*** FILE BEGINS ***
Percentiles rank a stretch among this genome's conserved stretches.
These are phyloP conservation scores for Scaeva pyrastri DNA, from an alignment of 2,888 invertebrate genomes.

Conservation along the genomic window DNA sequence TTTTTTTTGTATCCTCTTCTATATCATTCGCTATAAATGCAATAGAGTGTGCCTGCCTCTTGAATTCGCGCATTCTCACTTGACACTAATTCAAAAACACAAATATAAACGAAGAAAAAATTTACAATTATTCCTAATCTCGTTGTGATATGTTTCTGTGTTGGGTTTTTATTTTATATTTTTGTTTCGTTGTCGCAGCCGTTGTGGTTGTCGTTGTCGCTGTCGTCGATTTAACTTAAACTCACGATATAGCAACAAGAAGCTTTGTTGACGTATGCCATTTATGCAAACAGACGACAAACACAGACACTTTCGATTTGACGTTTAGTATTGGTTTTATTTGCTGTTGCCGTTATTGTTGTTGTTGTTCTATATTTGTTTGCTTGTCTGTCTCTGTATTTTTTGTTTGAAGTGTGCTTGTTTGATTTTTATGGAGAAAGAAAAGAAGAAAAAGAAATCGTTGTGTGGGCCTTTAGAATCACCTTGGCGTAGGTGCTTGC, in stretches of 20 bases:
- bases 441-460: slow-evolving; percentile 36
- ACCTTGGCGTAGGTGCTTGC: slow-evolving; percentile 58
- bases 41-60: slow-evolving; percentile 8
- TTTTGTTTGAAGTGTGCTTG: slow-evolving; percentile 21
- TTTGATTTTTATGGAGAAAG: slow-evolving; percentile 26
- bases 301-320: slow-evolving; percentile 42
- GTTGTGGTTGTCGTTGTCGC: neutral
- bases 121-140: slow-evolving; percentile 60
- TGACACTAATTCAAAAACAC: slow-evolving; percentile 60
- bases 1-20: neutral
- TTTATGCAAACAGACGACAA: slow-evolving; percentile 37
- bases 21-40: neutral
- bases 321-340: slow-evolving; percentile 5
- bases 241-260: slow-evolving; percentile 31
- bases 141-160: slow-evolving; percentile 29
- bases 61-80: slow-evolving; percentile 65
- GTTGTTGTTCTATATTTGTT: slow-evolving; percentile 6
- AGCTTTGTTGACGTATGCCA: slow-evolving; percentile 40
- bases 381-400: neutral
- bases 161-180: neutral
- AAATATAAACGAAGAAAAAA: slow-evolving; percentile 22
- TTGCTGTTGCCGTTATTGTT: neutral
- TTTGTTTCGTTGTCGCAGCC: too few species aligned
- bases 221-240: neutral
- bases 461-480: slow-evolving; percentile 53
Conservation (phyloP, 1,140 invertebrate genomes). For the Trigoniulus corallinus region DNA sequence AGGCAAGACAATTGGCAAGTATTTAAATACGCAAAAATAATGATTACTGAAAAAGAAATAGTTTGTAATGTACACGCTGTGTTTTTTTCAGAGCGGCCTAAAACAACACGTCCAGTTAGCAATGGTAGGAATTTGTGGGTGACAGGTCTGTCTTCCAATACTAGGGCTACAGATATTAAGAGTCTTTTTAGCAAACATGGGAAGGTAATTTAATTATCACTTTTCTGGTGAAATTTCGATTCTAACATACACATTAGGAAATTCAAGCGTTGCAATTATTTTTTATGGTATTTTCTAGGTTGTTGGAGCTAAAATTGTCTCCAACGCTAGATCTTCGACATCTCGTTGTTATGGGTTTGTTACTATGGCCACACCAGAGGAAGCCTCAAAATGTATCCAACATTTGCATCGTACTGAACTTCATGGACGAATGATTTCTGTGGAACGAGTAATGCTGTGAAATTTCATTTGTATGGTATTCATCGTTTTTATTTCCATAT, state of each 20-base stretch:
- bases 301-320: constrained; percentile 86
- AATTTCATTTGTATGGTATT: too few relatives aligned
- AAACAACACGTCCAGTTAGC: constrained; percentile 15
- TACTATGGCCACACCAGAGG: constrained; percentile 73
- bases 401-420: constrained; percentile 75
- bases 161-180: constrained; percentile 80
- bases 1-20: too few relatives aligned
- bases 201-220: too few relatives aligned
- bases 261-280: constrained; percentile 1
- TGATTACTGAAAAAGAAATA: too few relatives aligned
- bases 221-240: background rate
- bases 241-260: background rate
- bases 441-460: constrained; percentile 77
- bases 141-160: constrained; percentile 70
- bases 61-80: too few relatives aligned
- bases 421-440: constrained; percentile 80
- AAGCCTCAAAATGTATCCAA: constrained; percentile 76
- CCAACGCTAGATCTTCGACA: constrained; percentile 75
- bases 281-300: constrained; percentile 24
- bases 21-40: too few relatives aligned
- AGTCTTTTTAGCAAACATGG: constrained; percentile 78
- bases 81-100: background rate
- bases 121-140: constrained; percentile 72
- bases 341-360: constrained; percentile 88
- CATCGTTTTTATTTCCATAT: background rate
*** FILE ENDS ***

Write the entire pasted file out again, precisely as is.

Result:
Percentiles rank a stretch among this genome's conserved stretches.
These are phyloP conservation scores for Scaeva pyrastri DNA, from an alignment of 2,888 invertebrate genomes.

Conservation along the genomic window DNA sequence TTTTTTTTGTATCCTCTTCTATATCATTCGCTATAAATGCAATAGAGTGTGCCTGCCTCTTGAATTCGCGCATTCTCACTTGACACTAATTCAAAAACACAAATATAAACGAAGAAAAAATTTACAATTATTCCTAATCTCGTTGTGATATGTTTCTGTGTTGGGTTTTTATTTTATATTTTTGTTTCGTTGTCGCAGCCGTTGTGGTTGTCGTTGTCGCTGTCGTCGATTTAACTTAAACTCACGATATAGCAACAAGAAGCTTTGTTGACGTATGCCATTTATGCAAACAGACGACAAACACAGACACTTTCGATTTGACGTTTAGTATTGGTTTTATTTGCTGTTGCCGTTATTGTTGTTGTTGTTCTATATTTGTTTGCTTGTCTGTCTCTGTATTTTTTGTTTGAAGTGTGCTTGTTTGATTTTTATGGAGAAAGAAAAGAAGAAAAAGAAATCGTTGTGTGGGCCTTTAGAATCACCTTGGCGTAGGTGCTTGC, in stretches of 20 bases:
- bases 441-460: slow-evolving; percentile 36
- ACCTTGGCGTAGGTGCTTGC: slow-evolving; percentile 58
- bases 41-60: slow-evolving; percentile 8
- TTTTGTTTGAAGTGTGCTTG: slow-evolving; percentile 21
- TTTGATTTTTATGGAGAAAG: slow-evolving; percentile 26
- bases 301-320: slow-evolving; percentile 42
- GTTGTGGTTGTCGTTGTCGC: neutral
- bases 121-140: slow-evolving; percentile 60
- TGACACTAATTCAAAAACAC: slow-evolving; percentile 60
- bases 1-20: neutral
- TTTATGCAAACAGACGACAA: slow-evolving; percentile 37
- bases 21-40: neutral
- bases 321-340: slow-evolving; percentile 5
- bases 241-260: slow-evolving; percentile 31
- bases 141-160: slow-evolving; percentile 29
- bases 61-80: slow-evolving; percentile 65
- GTTGTTGTTCTATATTTGTT: slow-evolving; percentile 6
- AGCTTTGTTGACGTATGCCA: slow-evolving; percentile 40
- bases 381-400: neutral
- bases 161-180: neutral
- AAATATAAACGAAGAAAAAA: slow-evolving; percentile 22
- TTGCTGTTGCCGTTATTGTT: neutral
- TTTGTTTCGTTGTCGCAGCC: too few species aligned
- bases 221-240: neutral
- bases 461-480: slow-evolving; percentile 53
Conservation (phyloP, 1,140 invertebrate genomes). For the Trigoniulus corallinus region DNA sequence AGGCAAGACAATTGGCAAGTATTTAAATACGCAAAAATAATGATTACTGAAAAAGAAATAGTTTGTAATGTACACGCTGTGTTTTTTTCAGAGCGGCCTAAAACAACACGTCCAGTTAGCAATGGTAGGAATTTGTGGGTGACAGGTCTGTCTTCCAATACTAGGGCTACAGATATTAAGAGTCTTTTTAGCAAACATGGGAAGGTAATTTAATTATCACTTTTCTGGTGAAATTTCGATTCTAACATACACATTAGGAAATTCAAGCGTTGCAATTATTTTTTATGGTATTTTCTAGGTTGTTGGAGCTAAAATTGTCTCCAACGCTAGATCTTCGACATCTCGTTGTTATGGGTTTGTTACTATGGCCACACCAGAGGAAGCCTCAAAATGTATCCAACATTTGCATCGTACTGAACTTCATGGACGAATGATTTCTGTGGAACGAGTAATGCTGTGAAATTTCATTTGTATGGTATTCATCGTTTTTATTTCCATAT, state of each 20-base stretch:
- bases 301-320: constrained; percentile 86
- AATTTCATTTGTATGGTATT: too few relatives aligned
- AAACAACACGTCCAGTTAGC: constrained; percentile 15
- TACTATGGCCACACCAGAGG: constrained; percentile 73
- bases 401-420: constrained; percentile 75
- bases 161-180: constrained; percentile 80
- bases 1-20: too few relatives aligned
- bases 201-220: too few relatives aligned
- bases 261-280: constrained; percentile 1
- TGATTACTGAAAAAGAAATA: too few relatives aligned
- bases 221-240: background rate
- bases 241-260: background rate
- bases 441-460: constrained; percentile 77
- bases 141-160: constrained; percentile 70
- bases 61-80: too few relatives aligned
- bases 421-440: constrained; percentile 80
- AAGCCTCAAAATGTATCCAA: constrained; percentile 76
- CCAACGCTAGATCTTCGACA: constrained; percentile 75
- bases 281-300: constrained; percentile 24
- bases 21-40: too few relatives aligned
- AGTCTTTTTAGCAAACATGG: constrained; percentile 78
- bases 81-100: background rate
- bases 121-140: constrained; percentile 72
- bases 341-360: constrained; percentile 88
- CATCGTTTTTATTTCCATAT: background rate